Congress holds onto PSAP funding
When President George Bush signed telecom legislation in December 2004 that authorized $250 million annually for the next five years to fund public-safety answering points upgrades and create a national coordination office, the call-center community was thrilled — and relieved — by the hard-earned victory.
But Congress will appropriate only about 10% of that amount during the next two years, according to a legislative aide to Rep. John Shimkus (R-Ill.), who co-chairs the Congressional E911 Caucus working to advance enhanced 911 services nationwide.
Speaking in June during a panel discussion at the National Emergency Number Association (NENA) conference in Long Beach, Calif., legislative aide Ray Fitzgerald said the goal is to get $3 million to $8 million this year “just to get things started,” which likely will take the form of establishing the national coordination office. Fitzgerald said the timing of the law’s passage is the primary culprit. “It was a little too late to get it into this year’s budget cycle,” he said.
But he added that the most PSAPs could expect next year is $20 million, which Fitzgerald said “would be enough to get the grants going.” He said the current federal budget crunch is tightening the flow of money, plus the PSAP initiative is just one of many federal budget items. “There’s a lot of competition for appropriations right now,” Fitzgerald said.
Patrick Halley, NENA’s governmental affairs director, said the association was disappointed with the current situation, but he was pragmatic. “The key is getting the coordination office established. Then we can build from there. This is still a win. It’s just not as big a win,” he said. “We’d clearly rather have the $250 million, but we understand the budget situation right now, and we figured that most likely we wouldn’t get full funding.”
Though disappointed, Greg Rohde, executive director of the E911 Institute — a not-for-profit organization that supports the Congressional E911 Caucus in promoting E911 nationwide — tried to put the news in perspective. “The game is that when you pass a bill, you put in a high number and then go back to get funding,” he said. “The reality right now is that the federal budget is a complete mess, and getting federal funding is now [more difficult].”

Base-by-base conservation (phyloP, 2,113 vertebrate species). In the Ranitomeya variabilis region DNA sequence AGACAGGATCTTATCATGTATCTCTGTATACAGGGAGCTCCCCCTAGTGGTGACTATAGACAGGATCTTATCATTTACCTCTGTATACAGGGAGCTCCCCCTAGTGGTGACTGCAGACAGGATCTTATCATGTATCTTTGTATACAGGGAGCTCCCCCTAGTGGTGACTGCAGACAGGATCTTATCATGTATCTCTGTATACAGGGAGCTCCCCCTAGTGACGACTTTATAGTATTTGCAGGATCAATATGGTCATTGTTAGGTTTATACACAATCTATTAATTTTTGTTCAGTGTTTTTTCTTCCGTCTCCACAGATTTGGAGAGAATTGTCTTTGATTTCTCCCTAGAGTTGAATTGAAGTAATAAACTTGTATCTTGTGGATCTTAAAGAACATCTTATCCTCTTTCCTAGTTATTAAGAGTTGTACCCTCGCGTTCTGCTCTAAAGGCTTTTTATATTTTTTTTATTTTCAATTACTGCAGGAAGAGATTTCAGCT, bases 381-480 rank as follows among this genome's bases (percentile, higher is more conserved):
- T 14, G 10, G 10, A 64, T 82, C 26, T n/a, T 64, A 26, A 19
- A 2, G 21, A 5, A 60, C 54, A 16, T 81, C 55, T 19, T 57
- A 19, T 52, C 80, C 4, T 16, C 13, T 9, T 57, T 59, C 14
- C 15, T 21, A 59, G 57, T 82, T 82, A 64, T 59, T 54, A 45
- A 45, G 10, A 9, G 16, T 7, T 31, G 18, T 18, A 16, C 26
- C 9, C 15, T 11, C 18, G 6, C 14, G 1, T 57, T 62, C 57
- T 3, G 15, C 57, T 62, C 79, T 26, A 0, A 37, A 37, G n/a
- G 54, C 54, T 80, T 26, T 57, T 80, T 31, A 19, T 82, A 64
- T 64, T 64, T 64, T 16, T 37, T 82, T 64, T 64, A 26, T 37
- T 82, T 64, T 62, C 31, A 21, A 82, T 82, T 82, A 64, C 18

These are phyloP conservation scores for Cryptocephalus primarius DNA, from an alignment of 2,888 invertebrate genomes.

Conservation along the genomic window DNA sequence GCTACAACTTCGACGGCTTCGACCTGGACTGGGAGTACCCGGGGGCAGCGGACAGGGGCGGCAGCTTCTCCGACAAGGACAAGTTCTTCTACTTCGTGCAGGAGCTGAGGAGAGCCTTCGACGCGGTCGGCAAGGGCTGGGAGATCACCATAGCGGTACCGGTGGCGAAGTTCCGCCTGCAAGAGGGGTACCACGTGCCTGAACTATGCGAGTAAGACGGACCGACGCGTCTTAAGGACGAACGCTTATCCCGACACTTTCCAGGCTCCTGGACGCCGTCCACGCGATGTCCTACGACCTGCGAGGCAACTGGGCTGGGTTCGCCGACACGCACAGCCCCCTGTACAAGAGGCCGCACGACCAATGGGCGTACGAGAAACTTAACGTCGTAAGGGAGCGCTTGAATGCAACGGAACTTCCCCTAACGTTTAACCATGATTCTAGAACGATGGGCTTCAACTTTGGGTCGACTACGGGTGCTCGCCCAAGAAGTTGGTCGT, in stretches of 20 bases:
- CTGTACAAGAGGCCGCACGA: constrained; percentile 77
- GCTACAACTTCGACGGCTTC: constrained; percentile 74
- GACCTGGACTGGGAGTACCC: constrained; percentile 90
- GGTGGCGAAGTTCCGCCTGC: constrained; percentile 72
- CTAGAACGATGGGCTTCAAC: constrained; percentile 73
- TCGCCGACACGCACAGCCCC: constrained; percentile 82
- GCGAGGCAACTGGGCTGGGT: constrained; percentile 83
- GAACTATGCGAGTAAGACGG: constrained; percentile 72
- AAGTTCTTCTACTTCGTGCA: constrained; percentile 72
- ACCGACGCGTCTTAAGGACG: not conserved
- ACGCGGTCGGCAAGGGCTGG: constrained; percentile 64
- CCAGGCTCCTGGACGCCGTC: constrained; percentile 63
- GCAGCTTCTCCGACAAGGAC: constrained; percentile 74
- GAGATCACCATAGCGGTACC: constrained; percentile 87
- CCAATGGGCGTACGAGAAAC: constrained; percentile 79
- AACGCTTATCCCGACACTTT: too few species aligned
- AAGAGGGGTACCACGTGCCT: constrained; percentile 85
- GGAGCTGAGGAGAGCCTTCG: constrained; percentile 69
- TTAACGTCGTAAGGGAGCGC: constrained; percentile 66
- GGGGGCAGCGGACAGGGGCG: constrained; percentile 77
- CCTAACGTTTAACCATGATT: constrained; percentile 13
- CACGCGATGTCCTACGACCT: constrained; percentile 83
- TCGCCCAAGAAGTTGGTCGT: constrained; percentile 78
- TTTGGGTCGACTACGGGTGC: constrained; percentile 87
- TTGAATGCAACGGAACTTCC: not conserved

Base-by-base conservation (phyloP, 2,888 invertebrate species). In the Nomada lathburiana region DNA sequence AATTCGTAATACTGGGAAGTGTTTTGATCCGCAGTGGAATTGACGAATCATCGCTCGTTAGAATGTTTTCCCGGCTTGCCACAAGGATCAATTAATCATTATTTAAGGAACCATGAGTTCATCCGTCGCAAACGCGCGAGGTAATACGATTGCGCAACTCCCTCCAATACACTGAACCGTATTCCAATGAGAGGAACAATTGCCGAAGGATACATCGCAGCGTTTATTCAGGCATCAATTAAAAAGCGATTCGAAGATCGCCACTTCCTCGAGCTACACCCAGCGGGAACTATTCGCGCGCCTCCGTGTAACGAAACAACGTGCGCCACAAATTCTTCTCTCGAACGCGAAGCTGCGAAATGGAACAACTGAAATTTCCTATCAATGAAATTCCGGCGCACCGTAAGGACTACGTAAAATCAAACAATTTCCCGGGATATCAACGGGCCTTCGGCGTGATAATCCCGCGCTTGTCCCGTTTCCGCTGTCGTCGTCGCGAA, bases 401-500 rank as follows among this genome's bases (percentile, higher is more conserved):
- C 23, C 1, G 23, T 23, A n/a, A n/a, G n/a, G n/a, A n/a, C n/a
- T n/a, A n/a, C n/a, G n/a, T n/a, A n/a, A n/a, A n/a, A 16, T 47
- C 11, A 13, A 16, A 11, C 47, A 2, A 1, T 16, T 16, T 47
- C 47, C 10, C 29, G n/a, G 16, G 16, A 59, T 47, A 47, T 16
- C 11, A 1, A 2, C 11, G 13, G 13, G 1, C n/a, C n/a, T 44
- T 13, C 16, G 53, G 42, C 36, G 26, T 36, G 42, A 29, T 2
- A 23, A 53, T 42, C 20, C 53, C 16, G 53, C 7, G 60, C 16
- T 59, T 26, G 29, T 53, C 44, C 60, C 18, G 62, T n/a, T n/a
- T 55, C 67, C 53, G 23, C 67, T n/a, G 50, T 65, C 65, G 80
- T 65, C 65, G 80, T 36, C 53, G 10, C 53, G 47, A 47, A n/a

The disappointment replaced the euphoria NENA and its members experienced eight months ago, when the PSAP-funding legislation was brought back from the dead in the final hours before the end of the Congressional session last December. Whereas the House quickly passed its version of the bill in November 2003, the Senate’s version — co-sponsored by Conrad Burns (R-Mont.) and Hillary Clinton (D-N.Y.), who also chair the Congressional E911 Caucus — passed the Senate Commerce Committee one month later but languished.
The bill had been considered fast-track legislation. In addition to providing funding for PSAP upgrades to bring them into compliance with the FCC’s Phase 2 mandate — requiring commercial carriers and call centers to provide location information for 911 calls from wireless subscribers — it prohibited states from qualifying for federal grants when they divert surcharges collected for wireless E911 to other purposes.
But it took another year and a half for the bill to make it to the Senate floor, where it nearly died, according to NENA past President Bill McMurray. McMurray worked Capitol Hill hard for months in support of the bill, alongside Steve Seitz, NENA’s former governmental affairs director, and Rob Martin, the group’s executive director.
“It was a ‘Dewey beats Truman’ moment,” McMurray said. “It illustrates just how last-moment it was. The bill was dead as a doornail, and we brought it back to life. That was a major highlight.”